Pet Passenger Safety

It is common for motorists to bring their pets along for road trips and even daily errands, but just like child passengers, unrestrained pets are a distraction to the driver and are at risk of injury in the event of even a small collision.


According to a study done by AAA and Kurgo Pet products, 65% of drivers say they participate in distracting behavior behind the wheel while driving with their dog. Additionally:


  • More than half (52%) pet their dog while driving.
  • 17% allow their dog to sit in their lap.
  • 13% admit to giving food or treats to their dog while driving.


Of the 84% of respondents that say they regularly travel with their pets on a variety of car trips, only 16% say they use any form of pet restraint system.


AAA recommends that pet owners restrain their pet inside the vehicle (NEVER in the bed of a truck) to avoid distraction and to protect the animal from injury in a crash. When choosing a pet restraint system, consider the following:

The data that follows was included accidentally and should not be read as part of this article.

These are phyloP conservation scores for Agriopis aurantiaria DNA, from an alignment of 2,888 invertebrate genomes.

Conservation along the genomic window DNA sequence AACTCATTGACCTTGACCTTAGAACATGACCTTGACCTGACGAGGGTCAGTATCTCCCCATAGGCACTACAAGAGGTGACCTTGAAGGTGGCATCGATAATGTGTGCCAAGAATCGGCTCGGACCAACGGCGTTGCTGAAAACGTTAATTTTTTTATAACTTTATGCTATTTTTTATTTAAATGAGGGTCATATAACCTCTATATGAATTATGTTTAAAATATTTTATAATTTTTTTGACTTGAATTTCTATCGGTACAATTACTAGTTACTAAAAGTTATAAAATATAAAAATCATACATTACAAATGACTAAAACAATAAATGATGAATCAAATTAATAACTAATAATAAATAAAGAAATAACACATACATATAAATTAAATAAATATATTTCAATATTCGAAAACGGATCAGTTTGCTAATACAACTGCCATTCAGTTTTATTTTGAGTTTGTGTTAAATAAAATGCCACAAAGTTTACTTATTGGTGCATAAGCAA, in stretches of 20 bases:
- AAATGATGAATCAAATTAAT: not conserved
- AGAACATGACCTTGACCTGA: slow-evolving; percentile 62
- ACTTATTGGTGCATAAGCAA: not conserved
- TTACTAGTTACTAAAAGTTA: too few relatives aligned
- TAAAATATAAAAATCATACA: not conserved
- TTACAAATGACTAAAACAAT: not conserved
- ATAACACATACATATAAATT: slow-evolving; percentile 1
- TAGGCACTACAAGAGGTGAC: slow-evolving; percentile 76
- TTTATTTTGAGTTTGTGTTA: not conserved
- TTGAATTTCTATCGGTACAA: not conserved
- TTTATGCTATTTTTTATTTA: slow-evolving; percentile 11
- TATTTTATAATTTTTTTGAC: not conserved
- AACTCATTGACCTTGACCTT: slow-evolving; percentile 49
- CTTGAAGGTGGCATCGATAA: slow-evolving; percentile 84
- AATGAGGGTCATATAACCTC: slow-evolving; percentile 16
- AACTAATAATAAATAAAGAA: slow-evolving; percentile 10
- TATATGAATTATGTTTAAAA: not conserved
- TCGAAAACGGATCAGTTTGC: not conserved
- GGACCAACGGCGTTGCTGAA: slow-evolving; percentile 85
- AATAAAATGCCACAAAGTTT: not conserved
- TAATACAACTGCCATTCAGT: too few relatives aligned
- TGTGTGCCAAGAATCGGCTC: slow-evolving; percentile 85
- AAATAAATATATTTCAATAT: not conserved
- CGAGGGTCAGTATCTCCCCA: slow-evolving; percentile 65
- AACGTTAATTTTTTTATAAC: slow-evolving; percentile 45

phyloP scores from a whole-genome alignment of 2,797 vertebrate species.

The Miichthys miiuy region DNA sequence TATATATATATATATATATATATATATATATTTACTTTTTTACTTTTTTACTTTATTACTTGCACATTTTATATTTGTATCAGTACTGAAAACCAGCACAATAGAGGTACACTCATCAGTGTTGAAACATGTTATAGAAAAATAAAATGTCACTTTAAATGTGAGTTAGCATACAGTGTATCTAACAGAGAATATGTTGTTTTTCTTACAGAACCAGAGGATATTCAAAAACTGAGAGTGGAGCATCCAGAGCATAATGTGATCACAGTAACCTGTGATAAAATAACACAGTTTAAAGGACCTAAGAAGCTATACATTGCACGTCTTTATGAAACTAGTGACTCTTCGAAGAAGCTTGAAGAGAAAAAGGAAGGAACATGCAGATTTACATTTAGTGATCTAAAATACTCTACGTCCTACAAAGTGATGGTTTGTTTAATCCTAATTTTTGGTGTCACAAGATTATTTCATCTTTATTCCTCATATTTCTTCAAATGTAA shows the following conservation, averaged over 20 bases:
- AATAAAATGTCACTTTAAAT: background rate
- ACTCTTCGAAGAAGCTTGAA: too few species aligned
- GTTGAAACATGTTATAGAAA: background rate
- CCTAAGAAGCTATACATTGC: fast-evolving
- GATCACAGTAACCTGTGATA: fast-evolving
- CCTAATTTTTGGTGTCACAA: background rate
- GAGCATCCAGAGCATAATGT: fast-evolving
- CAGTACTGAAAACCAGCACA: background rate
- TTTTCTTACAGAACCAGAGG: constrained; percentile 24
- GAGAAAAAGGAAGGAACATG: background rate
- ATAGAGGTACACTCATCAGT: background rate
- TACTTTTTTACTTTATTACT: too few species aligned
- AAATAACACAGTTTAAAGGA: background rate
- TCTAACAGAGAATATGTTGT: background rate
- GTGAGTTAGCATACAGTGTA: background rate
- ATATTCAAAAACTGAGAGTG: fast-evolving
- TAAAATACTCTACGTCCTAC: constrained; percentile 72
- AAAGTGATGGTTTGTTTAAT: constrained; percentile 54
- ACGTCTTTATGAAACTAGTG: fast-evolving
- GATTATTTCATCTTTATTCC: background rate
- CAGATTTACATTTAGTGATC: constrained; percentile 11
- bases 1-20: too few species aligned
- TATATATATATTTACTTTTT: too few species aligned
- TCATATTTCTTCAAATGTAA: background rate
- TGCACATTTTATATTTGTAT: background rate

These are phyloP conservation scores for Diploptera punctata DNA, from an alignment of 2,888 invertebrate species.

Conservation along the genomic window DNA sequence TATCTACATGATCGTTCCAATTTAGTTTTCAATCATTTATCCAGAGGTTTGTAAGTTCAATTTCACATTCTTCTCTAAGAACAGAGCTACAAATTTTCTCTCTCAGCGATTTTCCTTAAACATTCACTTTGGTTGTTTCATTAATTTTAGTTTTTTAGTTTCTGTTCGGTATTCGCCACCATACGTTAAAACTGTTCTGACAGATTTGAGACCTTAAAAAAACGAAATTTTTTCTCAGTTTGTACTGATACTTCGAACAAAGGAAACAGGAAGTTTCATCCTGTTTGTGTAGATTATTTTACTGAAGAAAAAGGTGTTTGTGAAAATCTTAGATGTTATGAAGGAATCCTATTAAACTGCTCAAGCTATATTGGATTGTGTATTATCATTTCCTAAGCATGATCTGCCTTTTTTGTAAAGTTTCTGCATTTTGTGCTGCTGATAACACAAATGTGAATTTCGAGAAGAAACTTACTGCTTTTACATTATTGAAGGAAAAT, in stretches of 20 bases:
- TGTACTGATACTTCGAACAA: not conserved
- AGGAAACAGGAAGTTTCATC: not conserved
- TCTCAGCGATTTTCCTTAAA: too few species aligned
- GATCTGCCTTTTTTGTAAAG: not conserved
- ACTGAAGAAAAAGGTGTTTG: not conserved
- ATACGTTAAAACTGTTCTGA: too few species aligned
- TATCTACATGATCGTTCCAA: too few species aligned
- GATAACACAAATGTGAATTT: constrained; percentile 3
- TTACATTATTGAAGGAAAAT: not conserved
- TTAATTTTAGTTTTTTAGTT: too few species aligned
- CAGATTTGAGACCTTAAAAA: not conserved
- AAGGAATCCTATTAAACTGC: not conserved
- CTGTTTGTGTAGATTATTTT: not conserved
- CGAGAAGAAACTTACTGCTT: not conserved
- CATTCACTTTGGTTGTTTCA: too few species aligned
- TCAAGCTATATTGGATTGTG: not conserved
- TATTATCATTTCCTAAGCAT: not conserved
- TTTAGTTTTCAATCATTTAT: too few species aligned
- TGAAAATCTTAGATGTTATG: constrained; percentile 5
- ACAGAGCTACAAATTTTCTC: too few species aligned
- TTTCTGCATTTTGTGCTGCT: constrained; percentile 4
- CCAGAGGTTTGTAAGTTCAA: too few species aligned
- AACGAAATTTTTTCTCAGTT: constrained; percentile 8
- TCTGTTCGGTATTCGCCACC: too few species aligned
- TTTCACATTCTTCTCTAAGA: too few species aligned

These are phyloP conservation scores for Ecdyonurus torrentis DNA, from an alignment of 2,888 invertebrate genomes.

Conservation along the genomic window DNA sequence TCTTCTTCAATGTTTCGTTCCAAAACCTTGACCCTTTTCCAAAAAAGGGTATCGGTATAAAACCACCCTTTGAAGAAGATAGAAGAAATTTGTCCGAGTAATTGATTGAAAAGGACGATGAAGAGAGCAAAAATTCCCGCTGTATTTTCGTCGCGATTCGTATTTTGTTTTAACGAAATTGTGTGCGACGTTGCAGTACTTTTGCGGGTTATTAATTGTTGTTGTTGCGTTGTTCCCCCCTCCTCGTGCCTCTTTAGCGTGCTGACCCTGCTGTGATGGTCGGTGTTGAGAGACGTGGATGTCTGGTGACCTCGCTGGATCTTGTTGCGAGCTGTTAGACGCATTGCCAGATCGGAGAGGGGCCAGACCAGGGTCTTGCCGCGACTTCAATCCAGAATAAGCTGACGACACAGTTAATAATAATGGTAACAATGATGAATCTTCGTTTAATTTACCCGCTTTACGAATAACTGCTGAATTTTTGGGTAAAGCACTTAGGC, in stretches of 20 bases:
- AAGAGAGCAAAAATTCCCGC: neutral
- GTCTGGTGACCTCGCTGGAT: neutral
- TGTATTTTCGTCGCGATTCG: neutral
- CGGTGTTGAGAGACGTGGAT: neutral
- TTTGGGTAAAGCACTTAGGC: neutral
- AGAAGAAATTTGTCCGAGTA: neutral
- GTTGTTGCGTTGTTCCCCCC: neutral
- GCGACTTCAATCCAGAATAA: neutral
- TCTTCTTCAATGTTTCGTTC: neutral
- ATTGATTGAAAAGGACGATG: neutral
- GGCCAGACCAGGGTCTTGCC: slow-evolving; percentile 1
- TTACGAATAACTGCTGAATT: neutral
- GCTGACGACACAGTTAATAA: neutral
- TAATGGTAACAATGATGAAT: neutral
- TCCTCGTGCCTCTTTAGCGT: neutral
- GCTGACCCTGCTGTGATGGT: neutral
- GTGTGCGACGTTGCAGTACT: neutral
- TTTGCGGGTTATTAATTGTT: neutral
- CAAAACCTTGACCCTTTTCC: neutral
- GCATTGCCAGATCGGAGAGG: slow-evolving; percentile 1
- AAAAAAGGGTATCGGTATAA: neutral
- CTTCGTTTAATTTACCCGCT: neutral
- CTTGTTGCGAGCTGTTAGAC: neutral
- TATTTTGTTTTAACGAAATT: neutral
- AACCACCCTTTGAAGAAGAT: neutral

• Restraint systems that limit a pet’s ability to distract the driver, restrict movement and mitigate crash forces are best to use.
  • A car’s airbag can prove deadly to a pet so it is best to restrain your pet in the back seat. If space is limited and you have to put your pet in the front seat, be sure to disable the passenger-side airbag and to use a restraint that prevents them from leaning too far forward.
  • Padded harnesses with sturdy connectors and straps are available to connect to a vehicle’s seatbelt system. Both hard and soft-sided crates can be used in vehicles, but should always be strapped down. Pet car seats or basket-style holders can be used with smaller dogs and cats.
  • A wide variety of barrier systems are available to fit various makes and models of vehicles. These can be helpful in reducing doggie distractions, but do not offer protection during a crash.


It is common practice for motorists to drive with their dogs in the bed of pick-up trucks. The force of being thrown from the bed is often times deadly to the animal. If your dog survives the crash and is unleashed, it will often be spooked from the event and will run off. Tethering or leashing a dog while in a truck bed can be just as dangerous, and in many cases this has resulted in dogs being dragged along the road. Collisions aside, there are other hazards that can occur, such as being hit by debris or being exposed to dangerous weather.